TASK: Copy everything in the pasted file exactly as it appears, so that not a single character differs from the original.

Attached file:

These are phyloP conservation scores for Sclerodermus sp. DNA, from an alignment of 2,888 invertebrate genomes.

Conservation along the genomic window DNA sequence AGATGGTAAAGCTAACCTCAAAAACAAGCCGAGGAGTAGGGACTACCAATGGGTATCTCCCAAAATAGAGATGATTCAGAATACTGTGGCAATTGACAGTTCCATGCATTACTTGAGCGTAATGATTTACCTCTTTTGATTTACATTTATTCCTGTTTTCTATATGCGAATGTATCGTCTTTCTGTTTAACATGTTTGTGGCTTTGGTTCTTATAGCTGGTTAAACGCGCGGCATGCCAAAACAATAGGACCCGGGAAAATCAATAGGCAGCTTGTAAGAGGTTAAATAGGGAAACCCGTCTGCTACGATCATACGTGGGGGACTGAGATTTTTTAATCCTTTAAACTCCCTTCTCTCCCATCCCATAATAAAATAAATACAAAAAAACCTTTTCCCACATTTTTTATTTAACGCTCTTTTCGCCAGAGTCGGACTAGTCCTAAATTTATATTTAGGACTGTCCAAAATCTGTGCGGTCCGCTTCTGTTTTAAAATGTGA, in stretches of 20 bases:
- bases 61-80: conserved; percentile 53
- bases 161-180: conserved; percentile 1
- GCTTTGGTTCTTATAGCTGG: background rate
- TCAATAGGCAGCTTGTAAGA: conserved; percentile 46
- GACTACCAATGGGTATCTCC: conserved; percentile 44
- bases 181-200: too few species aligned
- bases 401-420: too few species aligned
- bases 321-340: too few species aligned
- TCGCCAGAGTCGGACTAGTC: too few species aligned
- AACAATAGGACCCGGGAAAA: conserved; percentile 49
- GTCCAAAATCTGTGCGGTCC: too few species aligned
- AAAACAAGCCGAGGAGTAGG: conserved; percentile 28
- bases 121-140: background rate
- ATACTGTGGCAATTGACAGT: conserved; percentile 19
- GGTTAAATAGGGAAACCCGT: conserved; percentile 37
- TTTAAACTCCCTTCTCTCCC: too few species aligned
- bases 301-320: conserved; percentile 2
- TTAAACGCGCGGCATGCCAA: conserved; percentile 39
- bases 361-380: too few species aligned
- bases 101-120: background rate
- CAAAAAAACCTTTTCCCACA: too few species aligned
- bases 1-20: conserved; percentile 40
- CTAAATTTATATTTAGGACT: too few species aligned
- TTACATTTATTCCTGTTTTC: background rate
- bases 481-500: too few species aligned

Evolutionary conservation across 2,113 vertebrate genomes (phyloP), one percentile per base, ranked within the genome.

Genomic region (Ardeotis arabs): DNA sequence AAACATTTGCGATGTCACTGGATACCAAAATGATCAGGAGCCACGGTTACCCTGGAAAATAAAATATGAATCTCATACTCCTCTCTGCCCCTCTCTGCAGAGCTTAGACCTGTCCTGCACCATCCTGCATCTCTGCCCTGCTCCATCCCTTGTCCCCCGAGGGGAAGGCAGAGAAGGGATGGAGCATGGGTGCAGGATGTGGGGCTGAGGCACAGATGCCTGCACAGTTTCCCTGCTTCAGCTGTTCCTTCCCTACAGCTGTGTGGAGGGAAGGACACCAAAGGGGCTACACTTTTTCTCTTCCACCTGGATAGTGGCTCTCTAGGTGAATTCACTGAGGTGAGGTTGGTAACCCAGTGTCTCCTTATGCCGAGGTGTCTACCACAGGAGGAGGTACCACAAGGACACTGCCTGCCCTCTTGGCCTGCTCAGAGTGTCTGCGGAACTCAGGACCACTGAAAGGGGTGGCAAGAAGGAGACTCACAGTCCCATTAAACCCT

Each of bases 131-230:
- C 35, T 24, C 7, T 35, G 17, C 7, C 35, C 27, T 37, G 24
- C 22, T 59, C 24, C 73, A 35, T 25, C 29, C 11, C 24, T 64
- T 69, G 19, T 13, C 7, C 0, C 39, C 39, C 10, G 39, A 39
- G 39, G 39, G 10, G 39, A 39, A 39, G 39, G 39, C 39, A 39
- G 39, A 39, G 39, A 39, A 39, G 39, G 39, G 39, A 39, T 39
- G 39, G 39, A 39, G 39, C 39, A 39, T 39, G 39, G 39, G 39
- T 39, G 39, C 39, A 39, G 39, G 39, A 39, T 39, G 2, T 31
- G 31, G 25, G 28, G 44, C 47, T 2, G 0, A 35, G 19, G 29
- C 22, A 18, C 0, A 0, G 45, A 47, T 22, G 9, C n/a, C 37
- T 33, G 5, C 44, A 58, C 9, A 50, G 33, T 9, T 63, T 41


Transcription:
These are phyloP conservation scores for Sclerodermus sp. DNA, from an alignment of 2,888 invertebrate genomes.

Conservation along the genomic window DNA sequence AGATGGTAAAGCTAACCTCAAAAACAAGCCGAGGAGTAGGGACTACCAATGGGTATCTCCCAAAATAGAGATGATTCAGAATACTGTGGCAATTGACAGTTCCATGCATTACTTGAGCGTAATGATTTACCTCTTTTGATTTACATTTATTCCTGTTTTCTATATGCGAATGTATCGTCTTTCTGTTTAACATGTTTGTGGCTTTGGTTCTTATAGCTGGTTAAACGCGCGGCATGCCAAAACAATAGGACCCGGGAAAATCAATAGGCAGCTTGTAAGAGGTTAAATAGGGAAACCCGTCTGCTACGATCATACGTGGGGGACTGAGATTTTTTAATCCTTTAAACTCCCTTCTCTCCCATCCCATAATAAAATAAATACAAAAAAACCTTTTCCCACATTTTTTATTTAACGCTCTTTTCGCCAGAGTCGGACTAGTCCTAAATTTATATTTAGGACTGTCCAAAATCTGTGCGGTCCGCTTCTGTTTTAAAATGTGA, in stretches of 20 bases:
- bases 61-80: conserved; percentile 53
- bases 161-180: conserved; percentile 1
- GCTTTGGTTCTTATAGCTGG: background rate
- TCAATAGGCAGCTTGTAAGA: conserved; percentile 46
- GACTACCAATGGGTATCTCC: conserved; percentile 44
- bases 181-200: too few species aligned
- bases 401-420: too few species aligned
- bases 321-340: too few species aligned
- TCGCCAGAGTCGGACTAGTC: too few species aligned
- AACAATAGGACCCGGGAAAA: conserved; percentile 49
- GTCCAAAATCTGTGCGGTCC: too few species aligned
- AAAACAAGCCGAGGAGTAGG: conserved; percentile 28
- bases 121-140: background rate
- ATACTGTGGCAATTGACAGT: conserved; percentile 19
- GGTTAAATAGGGAAACCCGT: conserved; percentile 37
- TTTAAACTCCCTTCTCTCCC: too few species aligned
- bases 301-320: conserved; percentile 2
- TTAAACGCGCGGCATGCCAA: conserved; percentile 39
- bases 361-380: too few species aligned
- bases 101-120: background rate
- CAAAAAAACCTTTTCCCACA: too few species aligned
- bases 1-20: conserved; percentile 40
- CTAAATTTATATTTAGGACT: too few species aligned
- TTACATTTATTCCTGTTTTC: background rate
- bases 481-500: too few species aligned

Evolutionary conservation across 2,113 vertebrate genomes (phyloP), one percentile per base, ranked within the genome.

Genomic region (Ardeotis arabs): DNA sequence AAACATTTGCGATGTCACTGGATACCAAAATGATCAGGAGCCACGGTTACCCTGGAAAATAAAATATGAATCTCATACTCCTCTCTGCCCCTCTCTGCAGAGCTTAGACCTGTCCTGCACCATCCTGCATCTCTGCCCTGCTCCATCCCTTGTCCCCCGAGGGGAAGGCAGAGAAGGGATGGAGCATGGGTGCAGGATGTGGGGCTGAGGCACAGATGCCTGCACAGTTTCCCTGCTTCAGCTGTTCCTTCCCTACAGCTGTGTGGAGGGAAGGACACCAAAGGGGCTACACTTTTTCTCTTCCACCTGGATAGTGGCTCTCTAGGTGAATTCACTGAGGTGAGGTTGGTAACCCAGTGTCTCCTTATGCCGAGGTGTCTACCACAGGAGGAGGTACCACAAGGACACTGCCTGCCCTCTTGGCCTGCTCAGAGTGTCTGCGGAACTCAGGACCACTGAAAGGGGTGGCAAGAAGGAGACTCACAGTCCCATTAAACCCT

Each of bases 131-230:
- C 35, T 24, C 7, T 35, G 17, C 7, C 35, C 27, T 37, G 24
- C 22, T 59, C 24, C 73, A 35, T 25, C 29, C 11, C 24, T 64
- T 69, G 19, T 13, C 7, C 0, C 39, C 39, C 10, G 39, A 39
- G 39, G 39, G 10, G 39, A 39, A 39, G 39, G 39, C 39, A 39
- G 39, A 39, G 39, A 39, A 39, G 39, G 39, G 39, A 39, T 39
- G 39, G 39, A 39, G 39, C 39, A 39, T 39, G 39, G 39, G 39
- T 39, G 39, C 39, A 39, G 39, G 39, A 39, T 39, G 2, T 31
- G 31, G 25, G 28, G 44, C 47, T 2, G 0, A 35, G 19, G 29
- C 22, A 18, C 0, A 0, G 45, A 47, T 22, G 9, C n/a, C 37
- T 33, G 5, C 44, A 58, C 9, A 50, G 33, T 9, T 63, T 41